One could expand my crude example as much as one wants, but it should serve to illustrate how different tabulation systems generate different results. The point is that Movie B absolutely deserves to be in the Best Picture conversation and almost certainly isn’t most years, even though everybody agrees it’s among the top five movies of the year.

One downside to my proposal is that it would introduce an element of strategic punitive voting — of voters leaving movies (such as Movie A) off the ballot in hopes of denying them a nomination. Another is that seemingly-from-left-field nominees such as Amour and Beasts of the Southern Wild would be less likely than under the current system.

So perhaps you think that Movie A should get a nomination over Movie B, or that it shouldn’t be punished for being left off four ballots, or at the least that its first-place votes should carry greater weight. Fine. I’m not averse to even more points for higher ballot positions, and I allow that there are plenty of variations or hybrid systems the Academy could adopt.

For example, it would be easy to reserve the first five (or three, or seven) Best Picture nominations for the movies that got the most first-place votes, period, without reallocating any votes. The remaining slots would go to the movies with the highest point totals that weren’t among the first batch of nominees.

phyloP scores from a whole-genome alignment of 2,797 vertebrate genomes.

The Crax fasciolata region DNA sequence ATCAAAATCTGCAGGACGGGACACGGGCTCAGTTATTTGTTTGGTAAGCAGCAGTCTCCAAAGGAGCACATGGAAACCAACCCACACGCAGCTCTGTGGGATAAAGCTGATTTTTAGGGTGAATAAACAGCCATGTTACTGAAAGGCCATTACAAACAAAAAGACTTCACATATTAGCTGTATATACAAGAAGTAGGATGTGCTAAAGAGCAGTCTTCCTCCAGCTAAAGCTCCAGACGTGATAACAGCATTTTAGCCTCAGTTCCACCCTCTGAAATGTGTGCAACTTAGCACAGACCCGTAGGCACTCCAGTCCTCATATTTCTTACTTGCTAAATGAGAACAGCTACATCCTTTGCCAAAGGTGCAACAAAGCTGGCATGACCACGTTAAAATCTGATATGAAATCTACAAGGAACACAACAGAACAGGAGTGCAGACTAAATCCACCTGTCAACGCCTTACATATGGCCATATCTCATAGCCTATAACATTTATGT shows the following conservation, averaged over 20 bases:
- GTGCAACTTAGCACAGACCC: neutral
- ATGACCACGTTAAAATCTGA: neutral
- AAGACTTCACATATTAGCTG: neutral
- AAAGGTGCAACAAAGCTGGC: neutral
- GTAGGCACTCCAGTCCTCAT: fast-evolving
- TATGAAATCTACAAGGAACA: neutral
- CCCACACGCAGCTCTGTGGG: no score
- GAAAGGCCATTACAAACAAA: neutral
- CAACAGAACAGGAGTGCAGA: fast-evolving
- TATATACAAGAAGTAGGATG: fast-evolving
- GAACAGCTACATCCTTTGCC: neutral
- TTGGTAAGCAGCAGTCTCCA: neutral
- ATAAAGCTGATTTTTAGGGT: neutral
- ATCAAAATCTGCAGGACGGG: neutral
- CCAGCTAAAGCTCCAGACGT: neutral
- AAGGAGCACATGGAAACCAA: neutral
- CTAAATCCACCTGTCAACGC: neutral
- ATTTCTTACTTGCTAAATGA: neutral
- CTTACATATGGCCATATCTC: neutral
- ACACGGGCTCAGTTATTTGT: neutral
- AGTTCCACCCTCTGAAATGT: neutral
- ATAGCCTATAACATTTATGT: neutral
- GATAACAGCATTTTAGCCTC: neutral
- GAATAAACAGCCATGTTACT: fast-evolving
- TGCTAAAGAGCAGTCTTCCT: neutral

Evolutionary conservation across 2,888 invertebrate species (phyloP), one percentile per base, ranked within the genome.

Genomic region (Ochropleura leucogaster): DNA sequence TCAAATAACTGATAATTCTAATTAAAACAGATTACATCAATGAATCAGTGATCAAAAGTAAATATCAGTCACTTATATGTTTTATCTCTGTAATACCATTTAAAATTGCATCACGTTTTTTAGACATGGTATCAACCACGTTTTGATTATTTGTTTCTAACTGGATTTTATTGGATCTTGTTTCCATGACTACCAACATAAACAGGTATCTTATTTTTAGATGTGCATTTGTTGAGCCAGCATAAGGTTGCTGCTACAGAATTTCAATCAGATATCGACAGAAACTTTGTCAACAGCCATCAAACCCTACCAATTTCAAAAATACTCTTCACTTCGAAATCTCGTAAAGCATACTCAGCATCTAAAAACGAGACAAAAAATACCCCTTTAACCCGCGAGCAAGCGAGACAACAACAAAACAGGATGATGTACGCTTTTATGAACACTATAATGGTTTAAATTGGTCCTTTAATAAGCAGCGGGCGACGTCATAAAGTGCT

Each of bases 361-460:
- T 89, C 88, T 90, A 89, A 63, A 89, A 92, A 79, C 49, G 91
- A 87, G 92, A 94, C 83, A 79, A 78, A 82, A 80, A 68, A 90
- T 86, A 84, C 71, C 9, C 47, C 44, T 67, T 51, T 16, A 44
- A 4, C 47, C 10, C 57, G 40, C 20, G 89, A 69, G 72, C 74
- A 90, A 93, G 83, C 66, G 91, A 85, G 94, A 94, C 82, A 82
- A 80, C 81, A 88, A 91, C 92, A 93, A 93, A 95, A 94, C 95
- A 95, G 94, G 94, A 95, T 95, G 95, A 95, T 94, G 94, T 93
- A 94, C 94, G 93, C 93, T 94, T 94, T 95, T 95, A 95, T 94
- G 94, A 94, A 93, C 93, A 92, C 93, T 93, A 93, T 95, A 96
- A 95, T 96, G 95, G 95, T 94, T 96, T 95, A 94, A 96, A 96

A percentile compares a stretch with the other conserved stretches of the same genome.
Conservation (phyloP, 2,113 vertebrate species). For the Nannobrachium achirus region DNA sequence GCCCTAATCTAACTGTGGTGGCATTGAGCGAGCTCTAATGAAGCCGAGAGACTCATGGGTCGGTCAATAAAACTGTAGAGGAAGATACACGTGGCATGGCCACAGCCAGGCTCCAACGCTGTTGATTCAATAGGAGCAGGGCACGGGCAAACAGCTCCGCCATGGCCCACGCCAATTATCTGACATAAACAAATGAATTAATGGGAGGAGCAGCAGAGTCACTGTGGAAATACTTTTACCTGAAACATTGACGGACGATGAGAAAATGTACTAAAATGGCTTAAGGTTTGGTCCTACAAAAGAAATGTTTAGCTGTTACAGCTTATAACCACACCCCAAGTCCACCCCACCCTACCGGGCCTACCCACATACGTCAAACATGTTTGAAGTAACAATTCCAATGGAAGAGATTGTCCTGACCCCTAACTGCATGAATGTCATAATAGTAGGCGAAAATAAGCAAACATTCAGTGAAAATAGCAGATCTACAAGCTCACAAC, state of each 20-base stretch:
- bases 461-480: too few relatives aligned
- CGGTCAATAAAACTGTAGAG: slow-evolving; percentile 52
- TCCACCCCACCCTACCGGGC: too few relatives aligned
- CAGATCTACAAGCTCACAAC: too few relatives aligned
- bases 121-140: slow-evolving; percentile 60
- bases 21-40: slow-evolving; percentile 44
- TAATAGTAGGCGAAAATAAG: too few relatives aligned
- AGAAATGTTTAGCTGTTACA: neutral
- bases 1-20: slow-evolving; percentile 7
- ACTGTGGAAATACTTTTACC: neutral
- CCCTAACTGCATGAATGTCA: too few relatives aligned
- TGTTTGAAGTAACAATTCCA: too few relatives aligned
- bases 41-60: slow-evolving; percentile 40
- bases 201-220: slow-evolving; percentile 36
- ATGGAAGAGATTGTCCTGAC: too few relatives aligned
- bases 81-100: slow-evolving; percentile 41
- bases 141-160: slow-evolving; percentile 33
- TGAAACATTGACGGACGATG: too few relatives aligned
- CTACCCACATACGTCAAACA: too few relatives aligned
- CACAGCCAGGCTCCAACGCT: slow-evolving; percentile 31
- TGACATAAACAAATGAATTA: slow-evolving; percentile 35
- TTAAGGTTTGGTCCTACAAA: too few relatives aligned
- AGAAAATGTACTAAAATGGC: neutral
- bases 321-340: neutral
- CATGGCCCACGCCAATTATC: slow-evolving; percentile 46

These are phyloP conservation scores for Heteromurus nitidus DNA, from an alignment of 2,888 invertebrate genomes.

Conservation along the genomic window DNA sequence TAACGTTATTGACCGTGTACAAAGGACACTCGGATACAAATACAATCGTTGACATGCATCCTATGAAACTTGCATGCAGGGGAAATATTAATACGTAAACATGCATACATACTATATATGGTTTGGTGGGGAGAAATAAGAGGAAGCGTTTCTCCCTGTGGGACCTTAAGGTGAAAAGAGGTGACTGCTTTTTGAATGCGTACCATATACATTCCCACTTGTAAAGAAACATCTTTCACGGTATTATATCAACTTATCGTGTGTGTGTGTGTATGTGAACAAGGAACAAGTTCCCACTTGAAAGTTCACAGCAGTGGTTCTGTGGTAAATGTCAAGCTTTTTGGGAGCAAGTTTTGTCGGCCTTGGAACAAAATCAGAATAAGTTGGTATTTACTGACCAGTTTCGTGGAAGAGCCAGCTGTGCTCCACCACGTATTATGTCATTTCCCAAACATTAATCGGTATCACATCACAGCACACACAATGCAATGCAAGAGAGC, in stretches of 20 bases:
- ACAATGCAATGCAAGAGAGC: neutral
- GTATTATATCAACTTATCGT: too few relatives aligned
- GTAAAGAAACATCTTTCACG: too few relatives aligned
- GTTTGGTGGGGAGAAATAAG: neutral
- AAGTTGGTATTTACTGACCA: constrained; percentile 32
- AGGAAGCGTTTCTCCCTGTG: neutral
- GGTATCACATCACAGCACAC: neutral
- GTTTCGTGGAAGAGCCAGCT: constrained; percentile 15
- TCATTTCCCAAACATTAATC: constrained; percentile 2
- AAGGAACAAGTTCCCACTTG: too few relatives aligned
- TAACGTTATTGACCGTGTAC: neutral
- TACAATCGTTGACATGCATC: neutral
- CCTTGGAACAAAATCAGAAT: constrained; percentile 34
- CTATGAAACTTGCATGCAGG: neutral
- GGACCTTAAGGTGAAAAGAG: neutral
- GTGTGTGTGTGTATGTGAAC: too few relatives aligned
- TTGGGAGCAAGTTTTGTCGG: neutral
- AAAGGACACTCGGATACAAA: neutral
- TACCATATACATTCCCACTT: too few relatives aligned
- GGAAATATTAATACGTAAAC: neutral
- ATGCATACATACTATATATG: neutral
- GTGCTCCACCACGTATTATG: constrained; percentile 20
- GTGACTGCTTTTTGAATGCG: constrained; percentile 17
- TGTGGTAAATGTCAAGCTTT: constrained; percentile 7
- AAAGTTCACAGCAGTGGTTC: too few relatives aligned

Another possibility would be to keep the current tabulation system and fill the “empty” slots with the yet-unnominated movies with the most points.

The beautiful thing is that the Academy and its accounting firm could come up with a variety of different voting and tabulation systems and test them using past nomination votes. What would each slate of Best Picture nominees look like under options one, two, and three? How do they compare to the lists of movies that were actually nominated? Do some options have obvious problems in terms of excluding passionately loved movies in favor of movies that were well-liked but not loved?

And then the Academy could choose a system whose results align with whatever aims for relevance it has.